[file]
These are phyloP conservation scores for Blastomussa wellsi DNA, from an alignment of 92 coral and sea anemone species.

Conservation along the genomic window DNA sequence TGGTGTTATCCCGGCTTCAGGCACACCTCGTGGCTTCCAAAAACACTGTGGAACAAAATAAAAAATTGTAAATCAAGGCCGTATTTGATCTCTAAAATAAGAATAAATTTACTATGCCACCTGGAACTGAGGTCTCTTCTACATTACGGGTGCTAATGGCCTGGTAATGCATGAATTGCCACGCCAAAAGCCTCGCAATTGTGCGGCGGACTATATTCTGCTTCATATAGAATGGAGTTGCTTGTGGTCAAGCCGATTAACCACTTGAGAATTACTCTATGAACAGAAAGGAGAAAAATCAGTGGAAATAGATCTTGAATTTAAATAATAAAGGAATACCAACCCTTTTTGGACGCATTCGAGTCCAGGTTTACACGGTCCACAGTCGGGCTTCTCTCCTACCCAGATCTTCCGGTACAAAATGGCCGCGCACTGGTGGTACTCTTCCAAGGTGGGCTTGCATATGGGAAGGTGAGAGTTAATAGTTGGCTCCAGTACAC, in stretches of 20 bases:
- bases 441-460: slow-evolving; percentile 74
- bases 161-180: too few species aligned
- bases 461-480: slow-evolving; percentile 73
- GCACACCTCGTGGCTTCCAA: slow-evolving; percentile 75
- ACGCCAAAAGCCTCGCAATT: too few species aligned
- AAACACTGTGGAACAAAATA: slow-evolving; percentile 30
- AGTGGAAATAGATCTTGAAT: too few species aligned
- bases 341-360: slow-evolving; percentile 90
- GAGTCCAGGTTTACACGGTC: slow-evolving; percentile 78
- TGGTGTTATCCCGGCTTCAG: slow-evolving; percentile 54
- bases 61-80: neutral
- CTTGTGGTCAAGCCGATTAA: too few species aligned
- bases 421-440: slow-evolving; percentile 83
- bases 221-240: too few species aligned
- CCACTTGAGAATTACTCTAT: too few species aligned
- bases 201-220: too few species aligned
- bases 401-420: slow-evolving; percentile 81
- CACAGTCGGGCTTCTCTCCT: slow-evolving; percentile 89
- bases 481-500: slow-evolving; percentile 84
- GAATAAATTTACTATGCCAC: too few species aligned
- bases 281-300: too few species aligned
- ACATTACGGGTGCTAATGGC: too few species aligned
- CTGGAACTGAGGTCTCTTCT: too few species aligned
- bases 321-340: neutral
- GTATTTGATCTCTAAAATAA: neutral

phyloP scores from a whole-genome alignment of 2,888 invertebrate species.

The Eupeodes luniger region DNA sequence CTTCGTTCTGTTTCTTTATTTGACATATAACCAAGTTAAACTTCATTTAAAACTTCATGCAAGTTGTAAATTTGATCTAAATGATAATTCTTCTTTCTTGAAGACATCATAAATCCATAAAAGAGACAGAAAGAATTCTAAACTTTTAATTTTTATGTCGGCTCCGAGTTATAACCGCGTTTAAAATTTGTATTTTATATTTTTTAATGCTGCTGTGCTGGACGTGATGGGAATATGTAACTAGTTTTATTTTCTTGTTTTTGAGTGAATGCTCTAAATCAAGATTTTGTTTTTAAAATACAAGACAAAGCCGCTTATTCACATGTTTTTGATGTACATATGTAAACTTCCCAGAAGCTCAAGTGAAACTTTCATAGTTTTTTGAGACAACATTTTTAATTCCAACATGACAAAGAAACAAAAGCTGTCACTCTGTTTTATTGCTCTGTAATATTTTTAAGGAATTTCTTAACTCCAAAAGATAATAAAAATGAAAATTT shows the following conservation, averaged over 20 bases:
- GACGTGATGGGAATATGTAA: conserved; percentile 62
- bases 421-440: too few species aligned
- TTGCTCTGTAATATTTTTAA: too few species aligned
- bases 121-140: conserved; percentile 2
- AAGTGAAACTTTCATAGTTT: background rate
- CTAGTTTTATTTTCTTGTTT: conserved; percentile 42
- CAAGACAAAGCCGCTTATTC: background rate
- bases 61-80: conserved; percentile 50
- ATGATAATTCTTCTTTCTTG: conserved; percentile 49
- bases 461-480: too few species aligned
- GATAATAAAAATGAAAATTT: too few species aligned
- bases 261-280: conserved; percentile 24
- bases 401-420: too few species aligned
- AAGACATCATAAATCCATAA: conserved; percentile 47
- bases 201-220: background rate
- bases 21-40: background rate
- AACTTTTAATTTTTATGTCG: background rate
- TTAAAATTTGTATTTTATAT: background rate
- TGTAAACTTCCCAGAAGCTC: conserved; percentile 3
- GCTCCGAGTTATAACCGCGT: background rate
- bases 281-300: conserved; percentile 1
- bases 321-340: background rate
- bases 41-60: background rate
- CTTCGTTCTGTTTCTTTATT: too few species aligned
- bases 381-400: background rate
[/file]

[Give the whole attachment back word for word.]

These are phyloP conservation scores for Blastomussa wellsi DNA, from an alignment of 92 coral and sea anemone species.

Conservation along the genomic window DNA sequence TGGTGTTATCCCGGCTTCAGGCACACCTCGTGGCTTCCAAAAACACTGTGGAACAAAATAAAAAATTGTAAATCAAGGCCGTATTTGATCTCTAAAATAAGAATAAATTTACTATGCCACCTGGAACTGAGGTCTCTTCTACATTACGGGTGCTAATGGCCTGGTAATGCATGAATTGCCACGCCAAAAGCCTCGCAATTGTGCGGCGGACTATATTCTGCTTCATATAGAATGGAGTTGCTTGTGGTCAAGCCGATTAACCACTTGAGAATTACTCTATGAACAGAAAGGAGAAAAATCAGTGGAAATAGATCTTGAATTTAAATAATAAAGGAATACCAACCCTTTTTGGACGCATTCGAGTCCAGGTTTACACGGTCCACAGTCGGGCTTCTCTCCTACCCAGATCTTCCGGTACAAAATGGCCGCGCACTGGTGGTACTCTTCCAAGGTGGGCTTGCATATGGGAAGGTGAGAGTTAATAGTTGGCTCCAGTACAC, in stretches of 20 bases:
- bases 441-460: slow-evolving; percentile 74
- bases 161-180: too few species aligned
- bases 461-480: slow-evolving; percentile 73
- GCACACCTCGTGGCTTCCAA: slow-evolving; percentile 75
- ACGCCAAAAGCCTCGCAATT: too few species aligned
- AAACACTGTGGAACAAAATA: slow-evolving; percentile 30
- AGTGGAAATAGATCTTGAAT: too few species aligned
- bases 341-360: slow-evolving; percentile 90
- GAGTCCAGGTTTACACGGTC: slow-evolving; percentile 78
- TGGTGTTATCCCGGCTTCAG: slow-evolving; percentile 54
- bases 61-80: neutral
- CTTGTGGTCAAGCCGATTAA: too few species aligned
- bases 421-440: slow-evolving; percentile 83
- bases 221-240: too few species aligned
- CCACTTGAGAATTACTCTAT: too few species aligned
- bases 201-220: too few species aligned
- bases 401-420: slow-evolving; percentile 81
- CACAGTCGGGCTTCTCTCCT: slow-evolving; percentile 89
- bases 481-500: slow-evolving; percentile 84
- GAATAAATTTACTATGCCAC: too few species aligned
- bases 281-300: too few species aligned
- ACATTACGGGTGCTAATGGC: too few species aligned
- CTGGAACTGAGGTCTCTTCT: too few species aligned
- bases 321-340: neutral
- GTATTTGATCTCTAAAATAA: neutral

phyloP scores from a whole-genome alignment of 2,888 invertebrate species.

The Eupeodes luniger region DNA sequence CTTCGTTCTGTTTCTTTATTTGACATATAACCAAGTTAAACTTCATTTAAAACTTCATGCAAGTTGTAAATTTGATCTAAATGATAATTCTTCTTTCTTGAAGACATCATAAATCCATAAAAGAGACAGAAAGAATTCTAAACTTTTAATTTTTATGTCGGCTCCGAGTTATAACCGCGTTTAAAATTTGTATTTTATATTTTTTAATGCTGCTGTGCTGGACGTGATGGGAATATGTAACTAGTTTTATTTTCTTGTTTTTGAGTGAATGCTCTAAATCAAGATTTTGTTTTTAAAATACAAGACAAAGCCGCTTATTCACATGTTTTTGATGTACATATGTAAACTTCCCAGAAGCTCAAGTGAAACTTTCATAGTTTTTTGAGACAACATTTTTAATTCCAACATGACAAAGAAACAAAAGCTGTCACTCTGTTTTATTGCTCTGTAATATTTTTAAGGAATTTCTTAACTCCAAAAGATAATAAAAATGAAAATTT shows the following conservation, averaged over 20 bases:
- GACGTGATGGGAATATGTAA: conserved; percentile 62
- bases 421-440: too few species aligned
- TTGCTCTGTAATATTTTTAA: too few species aligned
- bases 121-140: conserved; percentile 2
- AAGTGAAACTTTCATAGTTT: background rate
- CTAGTTTTATTTTCTTGTTT: conserved; percentile 42
- CAAGACAAAGCCGCTTATTC: background rate
- bases 61-80: conserved; percentile 50
- ATGATAATTCTTCTTTCTTG: conserved; percentile 49
- bases 461-480: too few species aligned
- GATAATAAAAATGAAAATTT: too few species aligned
- bases 261-280: conserved; percentile 24
- bases 401-420: too few species aligned
- AAGACATCATAAATCCATAA: conserved; percentile 47
- bases 201-220: background rate
- bases 21-40: background rate
- AACTTTTAATTTTTATGTCG: background rate
- TTAAAATTTGTATTTTATAT: background rate
- TGTAAACTTCCCAGAAGCTC: conserved; percentile 3
- GCTCCGAGTTATAACCGCGT: background rate
- bases 281-300: conserved; percentile 1
- bases 321-340: background rate
- bases 41-60: background rate
- CTTCGTTCTGTTTCTTTATT: too few species aligned
- bases 381-400: background rate